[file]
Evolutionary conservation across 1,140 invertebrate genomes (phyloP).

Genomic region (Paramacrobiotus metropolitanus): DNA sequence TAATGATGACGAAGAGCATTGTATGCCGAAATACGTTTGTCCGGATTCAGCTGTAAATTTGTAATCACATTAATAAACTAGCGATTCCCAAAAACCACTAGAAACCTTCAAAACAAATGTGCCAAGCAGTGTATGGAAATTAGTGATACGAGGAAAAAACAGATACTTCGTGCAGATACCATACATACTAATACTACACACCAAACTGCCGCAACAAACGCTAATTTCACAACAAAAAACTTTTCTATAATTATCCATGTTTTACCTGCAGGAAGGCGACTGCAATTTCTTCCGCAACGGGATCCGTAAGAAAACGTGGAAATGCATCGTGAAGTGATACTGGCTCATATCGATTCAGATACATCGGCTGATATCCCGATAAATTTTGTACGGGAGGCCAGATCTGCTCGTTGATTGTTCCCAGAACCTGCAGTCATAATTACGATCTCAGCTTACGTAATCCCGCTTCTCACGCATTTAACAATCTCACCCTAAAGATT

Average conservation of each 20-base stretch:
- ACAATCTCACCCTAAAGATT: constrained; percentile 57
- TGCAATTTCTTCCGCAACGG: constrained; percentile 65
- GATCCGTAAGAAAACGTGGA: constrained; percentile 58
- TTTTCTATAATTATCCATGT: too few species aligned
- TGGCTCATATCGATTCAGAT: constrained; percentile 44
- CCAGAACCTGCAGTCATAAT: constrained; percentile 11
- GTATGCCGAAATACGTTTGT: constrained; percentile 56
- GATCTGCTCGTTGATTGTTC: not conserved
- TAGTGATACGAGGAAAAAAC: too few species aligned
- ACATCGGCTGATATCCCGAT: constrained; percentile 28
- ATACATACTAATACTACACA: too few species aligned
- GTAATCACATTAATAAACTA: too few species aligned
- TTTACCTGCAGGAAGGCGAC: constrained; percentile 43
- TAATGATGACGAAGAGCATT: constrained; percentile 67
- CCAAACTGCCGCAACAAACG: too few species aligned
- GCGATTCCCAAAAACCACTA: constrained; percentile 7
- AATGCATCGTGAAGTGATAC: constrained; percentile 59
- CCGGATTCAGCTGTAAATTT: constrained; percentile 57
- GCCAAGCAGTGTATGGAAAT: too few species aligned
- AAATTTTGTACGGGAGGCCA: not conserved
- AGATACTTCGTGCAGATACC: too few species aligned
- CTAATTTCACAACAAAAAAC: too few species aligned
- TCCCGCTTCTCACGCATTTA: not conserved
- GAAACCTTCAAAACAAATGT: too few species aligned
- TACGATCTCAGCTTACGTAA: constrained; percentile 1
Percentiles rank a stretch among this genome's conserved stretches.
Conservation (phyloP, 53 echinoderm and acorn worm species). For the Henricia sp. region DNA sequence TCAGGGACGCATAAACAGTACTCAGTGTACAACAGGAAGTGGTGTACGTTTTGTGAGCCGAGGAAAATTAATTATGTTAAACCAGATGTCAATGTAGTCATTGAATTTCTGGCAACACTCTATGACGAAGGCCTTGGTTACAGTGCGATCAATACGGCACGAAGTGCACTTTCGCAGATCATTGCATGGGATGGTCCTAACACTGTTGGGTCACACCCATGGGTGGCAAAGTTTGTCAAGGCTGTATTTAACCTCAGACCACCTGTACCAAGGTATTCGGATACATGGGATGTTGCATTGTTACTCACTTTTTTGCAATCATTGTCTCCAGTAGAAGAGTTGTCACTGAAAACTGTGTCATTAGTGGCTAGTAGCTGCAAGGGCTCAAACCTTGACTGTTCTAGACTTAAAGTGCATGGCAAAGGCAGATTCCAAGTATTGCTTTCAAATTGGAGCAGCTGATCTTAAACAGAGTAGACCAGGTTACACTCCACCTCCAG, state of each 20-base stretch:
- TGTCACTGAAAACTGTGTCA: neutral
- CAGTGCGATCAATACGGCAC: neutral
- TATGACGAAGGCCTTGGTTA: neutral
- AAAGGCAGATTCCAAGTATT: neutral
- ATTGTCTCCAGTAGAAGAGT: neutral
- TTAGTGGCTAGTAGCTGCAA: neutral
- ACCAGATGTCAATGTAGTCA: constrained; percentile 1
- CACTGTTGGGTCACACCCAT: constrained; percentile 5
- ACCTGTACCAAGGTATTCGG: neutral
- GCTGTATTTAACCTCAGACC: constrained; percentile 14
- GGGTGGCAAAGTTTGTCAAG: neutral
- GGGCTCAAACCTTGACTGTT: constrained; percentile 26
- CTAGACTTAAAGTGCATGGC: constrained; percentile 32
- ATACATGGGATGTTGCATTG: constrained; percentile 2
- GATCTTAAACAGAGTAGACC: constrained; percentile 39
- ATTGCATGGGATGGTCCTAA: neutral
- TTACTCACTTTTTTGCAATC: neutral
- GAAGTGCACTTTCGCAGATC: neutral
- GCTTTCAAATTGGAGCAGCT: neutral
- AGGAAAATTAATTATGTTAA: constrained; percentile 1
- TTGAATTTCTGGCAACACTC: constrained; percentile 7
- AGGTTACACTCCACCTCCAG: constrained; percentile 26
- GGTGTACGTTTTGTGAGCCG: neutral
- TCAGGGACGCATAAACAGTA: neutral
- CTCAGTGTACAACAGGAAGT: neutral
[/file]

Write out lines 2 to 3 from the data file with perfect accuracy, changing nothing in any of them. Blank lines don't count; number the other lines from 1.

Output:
Genomic region (Paramacrobiotus metropolitanus): DNA sequence TAATGATGACGAAGAGCATTGTATGCCGAAATACGTTTGTCCGGATTCAGCTGTAAATTTGTAATCACATTAATAAACTAGCGATTCCCAAAAACCACTAGAAACCTTCAAAACAAATGTGCCAAGCAGTGTATGGAAATTAGTGATACGAGGAAAAAACAGATACTTCGTGCAGATACCATACATACTAATACTACACACCAAACTGCCGCAACAAACGCTAATTTCACAACAAAAAACTTTTCTATAATTATCCATGTTTTACCTGCAGGAAGGCGACTGCAATTTCTTCCGCAACGGGATCCGTAAGAAAACGTGGAAATGCATCGTGAAGTGATACTGGCTCATATCGATTCAGATACATCGGCTGATATCCCGATAAATTTTGTACGGGAGGCCAGATCTGCTCGTTGATTGTTCCCAGAACCTGCAGTCATAATTACGATCTCAGCTTACGTAATCCCGCTTCTCACGCATTTAACAATCTCACCCTAAAGATT

Average conservation of each 20-base stretch: